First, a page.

Reflecting on August's error of judgement
“Part of me can’t help but think that the side that beat us to win the league by a point have strengthened while we’ve stood still.”
That’s what I tweeted on 7 August 2019. Manchester City had just broken the bank for a big-name full-back again, this time Juventus’ Joao Cancelo. Earlier in the summer, they had brought in Rodri, a coveted 23-year-old who seemed set for a seamless transition into Pep Guardiola’s purring midfield.
On 27 July, I had insisted that I trusted Klopp fully. And yet, it was a “case of looking at the squad, looking at the ridiculous amount of football we have to play and seeing that it clearly needs some reinforcement”.
As it transpired, the only reinforcements were two promising but little-tested teenagers and a goalkeeper that had been released by West Ham United.
Looking back, on the Sunday after Thursday’s title celebrations, I don’t necessarily grimace at this mistaken pessimism. It seemed to have a reasonable basis. But what’s clear is that, even though I said otherwise, I didn’t truly trust Jurgen Klopp. And whilst I can’t say for sure whether I was in the majority, I certainly wasn’t alone.
What Klopp understood was that his Champions League-winning team was far from the finished article. Flying in the face of rationality, his instincts told him that a tally of 97 points was not their ceiling.
Hence, as Liverpool commenced their preparations for the new season, he urged them to be ‘greedier’, as per The Athletic‘s James Pearce. Klopp and his staff apparently saw ‘plenty of room’ for further growth and development, breaking through the ceiling not through recruitment but through a relentlessly-honed winners’ mentality.
And sure enough, though squad rotation in the final seven games might ultimately mask the full extent of Liverpool’s improvement, they somehow managed to become considerably better. They have picked up 10 more points than they had at this stage last season.
The squad that Liverpool maintained was occasionally depleted by injuries – Alisson, Joel Matip and Fabinho all spent extended periods on the sidelines – but none were season-derailing, because their replacements delivered when called upon.
Meanwhile, the ‘irreplaceables’ – Trent Alexander-Arnold, Virgil van Dijk, Mohamed Salah, Sadio Mane and Roberto Firmino – all avoided any sort of lengthy lay-off. And we shouldn’t merely put this down to luck.
Alexander-Arnold has only missed five games since the beginning of the 2018/19 season.
Van Dijk has only suffered one serious injury in his career, and at Liverpool, has been ruled out of the starting line-up on only one occasion.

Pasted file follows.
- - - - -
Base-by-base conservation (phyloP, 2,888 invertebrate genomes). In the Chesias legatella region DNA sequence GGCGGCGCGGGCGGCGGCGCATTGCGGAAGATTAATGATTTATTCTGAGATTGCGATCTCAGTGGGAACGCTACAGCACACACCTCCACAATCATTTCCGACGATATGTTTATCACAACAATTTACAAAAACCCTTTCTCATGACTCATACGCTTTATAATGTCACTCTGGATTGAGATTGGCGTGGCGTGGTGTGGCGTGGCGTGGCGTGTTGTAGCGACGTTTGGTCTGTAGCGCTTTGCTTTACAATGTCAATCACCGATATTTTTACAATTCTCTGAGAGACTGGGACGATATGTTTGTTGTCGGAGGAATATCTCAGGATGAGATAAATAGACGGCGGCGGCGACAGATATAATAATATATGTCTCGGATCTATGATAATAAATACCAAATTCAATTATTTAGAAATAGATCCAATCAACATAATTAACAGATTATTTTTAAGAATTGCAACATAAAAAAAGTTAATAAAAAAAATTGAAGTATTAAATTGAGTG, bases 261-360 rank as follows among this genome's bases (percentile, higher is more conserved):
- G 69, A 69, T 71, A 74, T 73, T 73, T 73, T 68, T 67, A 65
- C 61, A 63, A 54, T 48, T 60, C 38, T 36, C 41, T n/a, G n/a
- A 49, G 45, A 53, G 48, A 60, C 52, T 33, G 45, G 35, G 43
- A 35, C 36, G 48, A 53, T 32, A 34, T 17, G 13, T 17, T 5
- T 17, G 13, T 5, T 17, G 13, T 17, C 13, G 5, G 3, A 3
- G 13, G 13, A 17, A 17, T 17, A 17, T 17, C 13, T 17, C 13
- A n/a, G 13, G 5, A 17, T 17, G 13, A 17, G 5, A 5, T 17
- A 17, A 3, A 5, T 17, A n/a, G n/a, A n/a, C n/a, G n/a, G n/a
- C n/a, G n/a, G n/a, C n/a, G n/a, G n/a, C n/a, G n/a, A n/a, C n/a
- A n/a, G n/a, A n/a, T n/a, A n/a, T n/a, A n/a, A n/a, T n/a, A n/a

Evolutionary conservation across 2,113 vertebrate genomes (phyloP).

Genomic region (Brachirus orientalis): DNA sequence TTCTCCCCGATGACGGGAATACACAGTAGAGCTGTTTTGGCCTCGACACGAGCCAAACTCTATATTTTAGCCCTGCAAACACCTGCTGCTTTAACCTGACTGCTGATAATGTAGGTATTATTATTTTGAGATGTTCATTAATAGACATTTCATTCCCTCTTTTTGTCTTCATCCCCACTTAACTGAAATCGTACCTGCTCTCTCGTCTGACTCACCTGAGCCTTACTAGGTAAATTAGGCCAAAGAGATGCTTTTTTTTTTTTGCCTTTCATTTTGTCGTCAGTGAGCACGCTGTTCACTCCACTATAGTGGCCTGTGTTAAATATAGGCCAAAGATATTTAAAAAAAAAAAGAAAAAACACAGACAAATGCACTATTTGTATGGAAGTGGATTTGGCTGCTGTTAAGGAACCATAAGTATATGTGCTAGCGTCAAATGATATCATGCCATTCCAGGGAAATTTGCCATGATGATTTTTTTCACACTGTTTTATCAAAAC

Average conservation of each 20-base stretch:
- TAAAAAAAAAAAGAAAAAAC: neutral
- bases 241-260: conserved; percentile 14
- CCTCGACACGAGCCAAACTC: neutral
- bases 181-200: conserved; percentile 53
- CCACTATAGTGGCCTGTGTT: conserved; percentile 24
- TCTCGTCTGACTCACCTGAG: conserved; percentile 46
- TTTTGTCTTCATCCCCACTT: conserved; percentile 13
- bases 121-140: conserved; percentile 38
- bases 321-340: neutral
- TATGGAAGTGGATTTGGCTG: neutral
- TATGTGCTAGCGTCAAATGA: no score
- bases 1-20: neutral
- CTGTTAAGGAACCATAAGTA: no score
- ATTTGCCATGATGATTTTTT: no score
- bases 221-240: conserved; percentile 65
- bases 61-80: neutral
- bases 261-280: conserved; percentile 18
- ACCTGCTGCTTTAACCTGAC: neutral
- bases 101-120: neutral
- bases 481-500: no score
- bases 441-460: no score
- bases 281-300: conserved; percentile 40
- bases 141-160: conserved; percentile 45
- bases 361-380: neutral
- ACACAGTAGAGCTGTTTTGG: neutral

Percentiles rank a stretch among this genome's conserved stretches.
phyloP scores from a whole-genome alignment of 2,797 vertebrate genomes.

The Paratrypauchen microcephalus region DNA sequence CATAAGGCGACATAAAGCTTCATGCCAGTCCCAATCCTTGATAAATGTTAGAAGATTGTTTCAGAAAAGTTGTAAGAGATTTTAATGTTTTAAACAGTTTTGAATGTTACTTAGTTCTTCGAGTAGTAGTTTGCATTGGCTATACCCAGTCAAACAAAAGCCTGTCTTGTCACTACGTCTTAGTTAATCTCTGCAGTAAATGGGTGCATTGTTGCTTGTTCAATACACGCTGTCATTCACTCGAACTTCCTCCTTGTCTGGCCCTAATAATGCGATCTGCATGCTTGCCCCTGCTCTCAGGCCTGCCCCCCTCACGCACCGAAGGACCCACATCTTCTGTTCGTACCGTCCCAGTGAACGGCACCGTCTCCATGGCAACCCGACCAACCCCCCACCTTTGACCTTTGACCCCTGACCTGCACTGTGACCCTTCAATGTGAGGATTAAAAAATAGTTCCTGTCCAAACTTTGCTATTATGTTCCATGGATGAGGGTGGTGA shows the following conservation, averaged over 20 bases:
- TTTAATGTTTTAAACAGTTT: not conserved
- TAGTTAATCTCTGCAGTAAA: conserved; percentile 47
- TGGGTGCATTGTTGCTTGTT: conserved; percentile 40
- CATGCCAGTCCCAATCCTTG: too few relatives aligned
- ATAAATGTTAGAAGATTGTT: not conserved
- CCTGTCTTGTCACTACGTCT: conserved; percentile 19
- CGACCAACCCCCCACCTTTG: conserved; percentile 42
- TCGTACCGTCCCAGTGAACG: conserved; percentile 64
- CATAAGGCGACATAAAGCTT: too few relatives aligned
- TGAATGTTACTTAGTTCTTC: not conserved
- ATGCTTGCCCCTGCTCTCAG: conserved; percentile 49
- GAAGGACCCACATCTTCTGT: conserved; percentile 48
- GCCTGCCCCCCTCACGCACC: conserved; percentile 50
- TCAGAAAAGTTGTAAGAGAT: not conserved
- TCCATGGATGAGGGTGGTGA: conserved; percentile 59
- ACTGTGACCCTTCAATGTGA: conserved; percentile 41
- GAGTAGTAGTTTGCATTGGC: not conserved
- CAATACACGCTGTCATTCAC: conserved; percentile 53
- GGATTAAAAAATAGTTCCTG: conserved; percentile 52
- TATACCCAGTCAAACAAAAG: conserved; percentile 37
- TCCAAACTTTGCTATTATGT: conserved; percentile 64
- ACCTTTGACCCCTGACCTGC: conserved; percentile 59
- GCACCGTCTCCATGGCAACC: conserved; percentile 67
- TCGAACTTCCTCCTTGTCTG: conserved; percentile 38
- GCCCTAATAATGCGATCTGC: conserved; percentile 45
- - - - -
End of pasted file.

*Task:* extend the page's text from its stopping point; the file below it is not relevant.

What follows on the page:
Salah has never missed more than four matches.
Mane has only been out for more than a month once as a professional. When he has been injured at Liverpool, he has only missed four games on average.
And not since the autumn of 2015 has Roberto Firmino spent more than two-and-a-half weeks on the treatment table.
I’ve seen increasing numbers of football fans on Twitter subscribe to the argument that availability is a footballer’s most underrated attribute.
Of course, any player can fall victim to a freak accident on the pitch, but beyond that, some are simply less susceptible to injury than others.
There is a growing field of scholarship in this area, and perhaps Liverpool’s summer passivity was driven by medical department assurances of the negligible risk of their biggest names suffering serious setbacks.
Put simply, Klopp gambled, but maybe the danger was far smaller than we realised, and the reward of stability underappreciated.
So, what can we learn from this going into next season?
Well, based on supporters’ recent grumblings, some of us haven’t taken the lessons on board.
When it was confirmed that Liverpool had pulled out of the race for Timo Werner, a multitude of Reds expressed their fear that the champions’ dynastic potential would be squandered, that they were leaving themselves vulnerable to City’s inevitable, transfer-driven resurgence.
We know that Klopp wanted Werner. According to The Athletic, they regularly exchanged messages on WhatsApp as he set out his vision for the forward’s role at Anfield.
We also know that, near the height of COVID-19 uncertainty, Liverpool were unprepared to commit so much money, in transfer fees, agent payments and wages, to one player.
But other than that, we are left to make educated guesses about the state of our finances.
And there’s still a very real possibility, whether through Minamino/Shaqiri-style swoops, loan deals, sales or swaps, Liverpool will bolster their squad.
Regardless, we have to understand that another relatively quiet summer does not necessarily signal stagnation. It might even be part of a long game, teeing-up a reinvigorating superstar addition in 2021.
“Sometimes… you have to live in the house before you build a new one,” Klopp tellingly said in the summer. And this is not a house in need of reconstruction like the late-90s Chicago Bulls.
In Liverpool’s first XI, only Jordan Henderson has reached the age of 30. Only Georginio Wijnaldum is within 12 months of doing the same. The way both players have gracefully matured as footballers suggests they will continue to thrive at the top for another few years at least.
On the whole, this is a squad in the midst, but certainly not at the end of, its peak years.
And crucially, it is now a team of both English and European champions. We have seen time and again how powerful merited arrogance can be in football.
With their rivals either rebuilding or shrouded in uncertainty, Liverpool’s serene stability may once again be their greatest commodity.